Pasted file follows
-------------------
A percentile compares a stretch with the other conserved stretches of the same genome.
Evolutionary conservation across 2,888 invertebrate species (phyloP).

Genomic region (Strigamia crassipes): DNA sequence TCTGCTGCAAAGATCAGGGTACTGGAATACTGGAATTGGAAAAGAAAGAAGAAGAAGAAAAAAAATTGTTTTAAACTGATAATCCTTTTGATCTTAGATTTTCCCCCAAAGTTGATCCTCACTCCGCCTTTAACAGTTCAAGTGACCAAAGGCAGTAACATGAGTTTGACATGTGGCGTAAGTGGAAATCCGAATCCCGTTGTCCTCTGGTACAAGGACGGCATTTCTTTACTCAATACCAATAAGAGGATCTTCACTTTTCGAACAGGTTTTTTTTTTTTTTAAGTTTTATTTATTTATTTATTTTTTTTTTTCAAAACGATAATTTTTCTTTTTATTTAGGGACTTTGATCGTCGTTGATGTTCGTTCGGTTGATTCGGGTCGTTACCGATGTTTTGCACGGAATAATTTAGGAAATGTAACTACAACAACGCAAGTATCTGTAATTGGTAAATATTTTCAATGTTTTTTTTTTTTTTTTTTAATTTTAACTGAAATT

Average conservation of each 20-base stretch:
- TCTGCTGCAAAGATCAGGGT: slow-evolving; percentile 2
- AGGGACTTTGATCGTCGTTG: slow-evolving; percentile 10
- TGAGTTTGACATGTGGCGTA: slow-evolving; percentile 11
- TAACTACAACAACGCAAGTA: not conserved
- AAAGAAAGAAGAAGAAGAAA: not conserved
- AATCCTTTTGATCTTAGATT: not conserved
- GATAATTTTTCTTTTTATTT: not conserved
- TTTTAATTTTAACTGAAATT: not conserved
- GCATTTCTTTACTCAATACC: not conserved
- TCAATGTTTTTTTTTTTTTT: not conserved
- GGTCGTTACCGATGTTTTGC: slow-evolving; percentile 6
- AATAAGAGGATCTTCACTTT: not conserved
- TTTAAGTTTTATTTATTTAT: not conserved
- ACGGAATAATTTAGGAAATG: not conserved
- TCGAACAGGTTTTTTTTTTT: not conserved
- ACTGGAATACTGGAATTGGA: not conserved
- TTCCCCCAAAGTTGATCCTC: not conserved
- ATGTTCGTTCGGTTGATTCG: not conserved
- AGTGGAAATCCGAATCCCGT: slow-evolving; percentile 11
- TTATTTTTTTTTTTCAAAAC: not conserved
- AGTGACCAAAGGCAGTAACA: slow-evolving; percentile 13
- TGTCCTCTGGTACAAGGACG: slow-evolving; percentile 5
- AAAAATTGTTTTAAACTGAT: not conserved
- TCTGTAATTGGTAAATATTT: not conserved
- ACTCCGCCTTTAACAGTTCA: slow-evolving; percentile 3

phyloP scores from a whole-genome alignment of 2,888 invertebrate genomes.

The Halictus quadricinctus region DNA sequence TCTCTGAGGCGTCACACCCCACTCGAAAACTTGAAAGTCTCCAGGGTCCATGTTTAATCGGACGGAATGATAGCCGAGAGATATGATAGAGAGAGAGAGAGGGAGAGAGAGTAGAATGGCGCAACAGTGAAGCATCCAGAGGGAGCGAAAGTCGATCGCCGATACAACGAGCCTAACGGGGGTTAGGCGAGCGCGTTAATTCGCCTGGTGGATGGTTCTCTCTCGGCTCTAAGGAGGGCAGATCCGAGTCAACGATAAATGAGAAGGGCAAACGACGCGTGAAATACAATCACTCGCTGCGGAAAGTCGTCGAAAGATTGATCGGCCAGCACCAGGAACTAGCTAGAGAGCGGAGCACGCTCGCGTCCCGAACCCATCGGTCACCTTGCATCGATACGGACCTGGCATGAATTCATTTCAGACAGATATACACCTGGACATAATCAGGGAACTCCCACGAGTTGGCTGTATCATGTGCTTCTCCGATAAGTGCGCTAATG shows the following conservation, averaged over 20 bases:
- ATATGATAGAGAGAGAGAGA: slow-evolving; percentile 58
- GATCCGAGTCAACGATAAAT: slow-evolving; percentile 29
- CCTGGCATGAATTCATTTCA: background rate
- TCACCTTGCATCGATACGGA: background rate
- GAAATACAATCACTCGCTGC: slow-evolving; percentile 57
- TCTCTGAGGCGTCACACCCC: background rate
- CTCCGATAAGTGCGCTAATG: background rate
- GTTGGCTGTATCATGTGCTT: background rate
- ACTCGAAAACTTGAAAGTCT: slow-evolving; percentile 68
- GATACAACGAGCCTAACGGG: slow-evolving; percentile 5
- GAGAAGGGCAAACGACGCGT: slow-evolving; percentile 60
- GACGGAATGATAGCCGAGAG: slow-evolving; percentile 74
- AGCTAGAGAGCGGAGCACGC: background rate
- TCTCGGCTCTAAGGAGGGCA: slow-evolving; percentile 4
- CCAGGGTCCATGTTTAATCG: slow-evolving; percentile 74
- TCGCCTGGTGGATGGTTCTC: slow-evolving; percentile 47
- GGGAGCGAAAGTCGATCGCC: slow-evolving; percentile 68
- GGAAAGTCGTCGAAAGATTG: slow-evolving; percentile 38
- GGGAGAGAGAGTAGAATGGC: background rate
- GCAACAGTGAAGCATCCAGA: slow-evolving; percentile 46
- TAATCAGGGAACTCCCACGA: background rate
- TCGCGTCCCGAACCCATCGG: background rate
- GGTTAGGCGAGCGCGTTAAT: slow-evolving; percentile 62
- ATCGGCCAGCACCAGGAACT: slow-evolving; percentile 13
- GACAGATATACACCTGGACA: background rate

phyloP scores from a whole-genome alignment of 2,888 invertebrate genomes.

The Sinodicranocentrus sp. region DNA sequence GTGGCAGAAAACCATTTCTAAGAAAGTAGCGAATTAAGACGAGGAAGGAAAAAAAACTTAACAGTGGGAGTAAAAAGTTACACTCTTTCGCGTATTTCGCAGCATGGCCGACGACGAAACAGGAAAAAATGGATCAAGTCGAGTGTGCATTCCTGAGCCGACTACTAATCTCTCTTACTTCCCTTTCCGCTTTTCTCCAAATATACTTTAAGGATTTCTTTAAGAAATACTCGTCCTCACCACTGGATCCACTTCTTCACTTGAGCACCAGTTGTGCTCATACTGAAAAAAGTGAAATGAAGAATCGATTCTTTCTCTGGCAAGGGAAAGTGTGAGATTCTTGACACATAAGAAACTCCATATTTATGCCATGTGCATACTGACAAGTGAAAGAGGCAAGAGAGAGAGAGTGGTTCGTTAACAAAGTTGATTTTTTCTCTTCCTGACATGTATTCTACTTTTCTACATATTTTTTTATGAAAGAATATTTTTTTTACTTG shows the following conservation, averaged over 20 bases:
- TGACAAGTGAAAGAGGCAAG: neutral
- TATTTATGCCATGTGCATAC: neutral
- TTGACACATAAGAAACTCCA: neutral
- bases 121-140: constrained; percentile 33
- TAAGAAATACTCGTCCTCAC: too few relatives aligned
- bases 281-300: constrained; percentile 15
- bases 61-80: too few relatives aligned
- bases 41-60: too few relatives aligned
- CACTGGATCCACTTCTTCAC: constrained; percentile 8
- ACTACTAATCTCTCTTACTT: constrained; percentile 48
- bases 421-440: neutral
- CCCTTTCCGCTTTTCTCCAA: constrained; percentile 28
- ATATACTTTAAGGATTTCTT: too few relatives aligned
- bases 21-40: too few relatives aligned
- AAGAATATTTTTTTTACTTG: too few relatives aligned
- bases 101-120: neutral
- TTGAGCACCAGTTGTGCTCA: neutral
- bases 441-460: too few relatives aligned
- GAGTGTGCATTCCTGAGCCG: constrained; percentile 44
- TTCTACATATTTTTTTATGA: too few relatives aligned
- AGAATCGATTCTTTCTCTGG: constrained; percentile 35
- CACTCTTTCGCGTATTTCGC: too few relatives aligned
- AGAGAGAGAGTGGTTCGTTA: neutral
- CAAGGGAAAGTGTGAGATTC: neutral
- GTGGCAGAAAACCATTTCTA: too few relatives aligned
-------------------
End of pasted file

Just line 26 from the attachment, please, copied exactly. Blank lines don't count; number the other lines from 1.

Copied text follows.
- TGTCCTCTGGTACAAGGACG: slow-evolving; percentile 5